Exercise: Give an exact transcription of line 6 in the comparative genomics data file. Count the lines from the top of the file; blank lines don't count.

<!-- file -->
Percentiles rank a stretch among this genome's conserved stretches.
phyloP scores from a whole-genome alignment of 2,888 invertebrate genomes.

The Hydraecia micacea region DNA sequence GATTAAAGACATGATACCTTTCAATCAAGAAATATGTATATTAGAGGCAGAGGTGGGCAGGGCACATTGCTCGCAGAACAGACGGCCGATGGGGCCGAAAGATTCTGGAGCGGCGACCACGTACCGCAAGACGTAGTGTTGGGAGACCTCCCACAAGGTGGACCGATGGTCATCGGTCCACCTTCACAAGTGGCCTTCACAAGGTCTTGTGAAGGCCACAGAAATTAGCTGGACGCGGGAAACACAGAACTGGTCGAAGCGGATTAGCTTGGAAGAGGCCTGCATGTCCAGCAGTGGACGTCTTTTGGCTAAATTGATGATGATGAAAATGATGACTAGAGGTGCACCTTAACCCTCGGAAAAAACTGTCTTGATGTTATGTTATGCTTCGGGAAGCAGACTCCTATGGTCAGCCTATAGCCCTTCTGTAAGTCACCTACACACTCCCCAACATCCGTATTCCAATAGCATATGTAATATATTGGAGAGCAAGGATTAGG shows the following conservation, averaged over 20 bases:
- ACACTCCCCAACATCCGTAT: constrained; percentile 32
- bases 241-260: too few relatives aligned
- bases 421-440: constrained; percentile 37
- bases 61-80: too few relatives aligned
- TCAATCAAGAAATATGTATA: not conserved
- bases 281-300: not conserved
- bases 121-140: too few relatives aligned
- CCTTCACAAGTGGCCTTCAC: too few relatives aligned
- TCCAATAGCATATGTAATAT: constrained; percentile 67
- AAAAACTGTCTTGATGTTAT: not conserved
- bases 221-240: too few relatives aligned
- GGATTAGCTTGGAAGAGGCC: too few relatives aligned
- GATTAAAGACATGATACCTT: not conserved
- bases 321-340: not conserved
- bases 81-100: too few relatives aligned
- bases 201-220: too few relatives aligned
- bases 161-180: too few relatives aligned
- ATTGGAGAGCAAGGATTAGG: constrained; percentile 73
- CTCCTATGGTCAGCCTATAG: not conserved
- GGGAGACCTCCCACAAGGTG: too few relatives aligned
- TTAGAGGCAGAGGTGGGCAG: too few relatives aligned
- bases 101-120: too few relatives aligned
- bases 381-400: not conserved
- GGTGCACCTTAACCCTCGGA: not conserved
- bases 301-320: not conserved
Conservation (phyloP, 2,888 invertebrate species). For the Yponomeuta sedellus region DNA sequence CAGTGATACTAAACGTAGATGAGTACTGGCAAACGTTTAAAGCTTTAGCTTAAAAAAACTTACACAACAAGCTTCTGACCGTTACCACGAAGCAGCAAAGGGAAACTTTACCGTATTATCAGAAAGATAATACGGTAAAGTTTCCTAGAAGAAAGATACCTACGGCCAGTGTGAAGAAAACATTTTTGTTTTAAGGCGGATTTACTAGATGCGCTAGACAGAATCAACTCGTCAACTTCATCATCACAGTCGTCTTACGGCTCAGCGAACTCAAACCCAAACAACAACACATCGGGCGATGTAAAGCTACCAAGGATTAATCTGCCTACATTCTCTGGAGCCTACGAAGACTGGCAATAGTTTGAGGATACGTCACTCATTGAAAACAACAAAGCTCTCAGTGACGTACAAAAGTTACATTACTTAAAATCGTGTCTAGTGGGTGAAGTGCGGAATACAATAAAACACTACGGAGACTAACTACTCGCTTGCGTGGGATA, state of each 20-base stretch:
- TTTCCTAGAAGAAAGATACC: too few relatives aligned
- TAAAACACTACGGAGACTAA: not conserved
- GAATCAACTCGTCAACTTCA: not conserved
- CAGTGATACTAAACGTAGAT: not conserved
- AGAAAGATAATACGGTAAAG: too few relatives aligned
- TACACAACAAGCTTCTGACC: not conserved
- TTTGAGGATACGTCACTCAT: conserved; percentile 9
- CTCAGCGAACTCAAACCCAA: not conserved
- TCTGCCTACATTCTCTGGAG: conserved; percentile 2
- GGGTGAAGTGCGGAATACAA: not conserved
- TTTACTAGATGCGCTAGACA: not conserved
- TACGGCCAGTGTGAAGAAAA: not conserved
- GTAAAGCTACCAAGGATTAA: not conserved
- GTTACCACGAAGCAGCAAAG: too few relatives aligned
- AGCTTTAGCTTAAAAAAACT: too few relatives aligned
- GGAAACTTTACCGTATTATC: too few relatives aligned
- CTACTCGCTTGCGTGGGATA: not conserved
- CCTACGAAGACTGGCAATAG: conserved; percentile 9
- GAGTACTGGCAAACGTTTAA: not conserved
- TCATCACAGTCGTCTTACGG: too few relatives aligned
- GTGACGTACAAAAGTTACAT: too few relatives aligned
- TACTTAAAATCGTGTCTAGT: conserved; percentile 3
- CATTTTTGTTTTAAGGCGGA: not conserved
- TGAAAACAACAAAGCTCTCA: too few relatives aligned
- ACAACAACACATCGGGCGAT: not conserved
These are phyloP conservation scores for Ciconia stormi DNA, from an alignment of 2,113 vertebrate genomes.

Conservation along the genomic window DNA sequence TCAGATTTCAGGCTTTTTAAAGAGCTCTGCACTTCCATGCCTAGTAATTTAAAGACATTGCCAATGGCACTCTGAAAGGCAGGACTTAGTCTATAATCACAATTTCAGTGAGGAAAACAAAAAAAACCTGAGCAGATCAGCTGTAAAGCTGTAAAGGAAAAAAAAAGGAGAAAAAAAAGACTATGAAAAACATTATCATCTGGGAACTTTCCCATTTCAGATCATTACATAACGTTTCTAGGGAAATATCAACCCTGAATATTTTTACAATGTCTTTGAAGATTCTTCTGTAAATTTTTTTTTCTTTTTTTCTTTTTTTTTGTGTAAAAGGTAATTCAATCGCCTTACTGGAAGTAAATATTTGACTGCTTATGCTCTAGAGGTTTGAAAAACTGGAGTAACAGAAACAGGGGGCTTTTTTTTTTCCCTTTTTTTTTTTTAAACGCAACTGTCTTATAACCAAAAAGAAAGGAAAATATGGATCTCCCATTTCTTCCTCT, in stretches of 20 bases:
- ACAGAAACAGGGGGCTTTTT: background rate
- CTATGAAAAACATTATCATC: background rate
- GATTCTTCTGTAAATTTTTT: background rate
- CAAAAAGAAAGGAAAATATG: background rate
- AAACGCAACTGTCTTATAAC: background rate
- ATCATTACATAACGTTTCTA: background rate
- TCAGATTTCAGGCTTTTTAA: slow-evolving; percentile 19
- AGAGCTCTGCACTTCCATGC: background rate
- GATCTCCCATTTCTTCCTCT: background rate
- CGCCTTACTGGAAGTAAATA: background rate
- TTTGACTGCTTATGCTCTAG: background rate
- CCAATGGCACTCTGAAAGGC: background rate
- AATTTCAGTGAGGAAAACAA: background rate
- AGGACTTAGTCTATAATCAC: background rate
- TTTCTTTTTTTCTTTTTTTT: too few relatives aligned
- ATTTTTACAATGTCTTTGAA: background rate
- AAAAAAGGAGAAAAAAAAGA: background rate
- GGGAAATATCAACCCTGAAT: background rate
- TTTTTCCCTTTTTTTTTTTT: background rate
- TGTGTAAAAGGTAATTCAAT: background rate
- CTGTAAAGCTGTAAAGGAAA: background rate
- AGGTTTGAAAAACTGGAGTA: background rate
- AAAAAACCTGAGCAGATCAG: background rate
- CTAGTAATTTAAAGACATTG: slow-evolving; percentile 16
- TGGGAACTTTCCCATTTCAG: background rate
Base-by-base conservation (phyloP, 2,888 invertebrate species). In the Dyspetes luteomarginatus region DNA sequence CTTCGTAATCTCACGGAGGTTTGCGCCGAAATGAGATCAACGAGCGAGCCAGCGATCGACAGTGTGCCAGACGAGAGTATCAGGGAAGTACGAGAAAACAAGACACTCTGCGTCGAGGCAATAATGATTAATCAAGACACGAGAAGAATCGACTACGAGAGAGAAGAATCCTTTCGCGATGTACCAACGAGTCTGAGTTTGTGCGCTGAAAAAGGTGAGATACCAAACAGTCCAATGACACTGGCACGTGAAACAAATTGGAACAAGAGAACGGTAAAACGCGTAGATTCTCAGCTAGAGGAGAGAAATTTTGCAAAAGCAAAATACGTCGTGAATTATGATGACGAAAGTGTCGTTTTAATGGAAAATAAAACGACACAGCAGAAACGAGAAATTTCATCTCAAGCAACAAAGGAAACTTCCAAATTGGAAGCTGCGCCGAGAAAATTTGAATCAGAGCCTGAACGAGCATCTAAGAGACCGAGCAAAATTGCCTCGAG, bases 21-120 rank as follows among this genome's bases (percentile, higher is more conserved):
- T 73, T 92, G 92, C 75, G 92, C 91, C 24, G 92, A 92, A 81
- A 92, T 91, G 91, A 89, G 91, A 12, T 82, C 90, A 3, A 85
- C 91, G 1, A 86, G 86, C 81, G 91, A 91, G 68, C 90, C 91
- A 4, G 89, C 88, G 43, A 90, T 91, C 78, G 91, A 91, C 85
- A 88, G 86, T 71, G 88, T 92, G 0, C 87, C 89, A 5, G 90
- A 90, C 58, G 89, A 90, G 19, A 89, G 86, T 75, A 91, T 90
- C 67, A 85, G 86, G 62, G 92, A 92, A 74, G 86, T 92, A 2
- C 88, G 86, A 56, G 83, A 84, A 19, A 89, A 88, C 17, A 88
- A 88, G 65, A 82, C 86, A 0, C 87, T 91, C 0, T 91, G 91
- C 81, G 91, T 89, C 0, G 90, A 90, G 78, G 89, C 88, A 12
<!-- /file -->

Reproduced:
- bases 421-440: constrained; percentile 37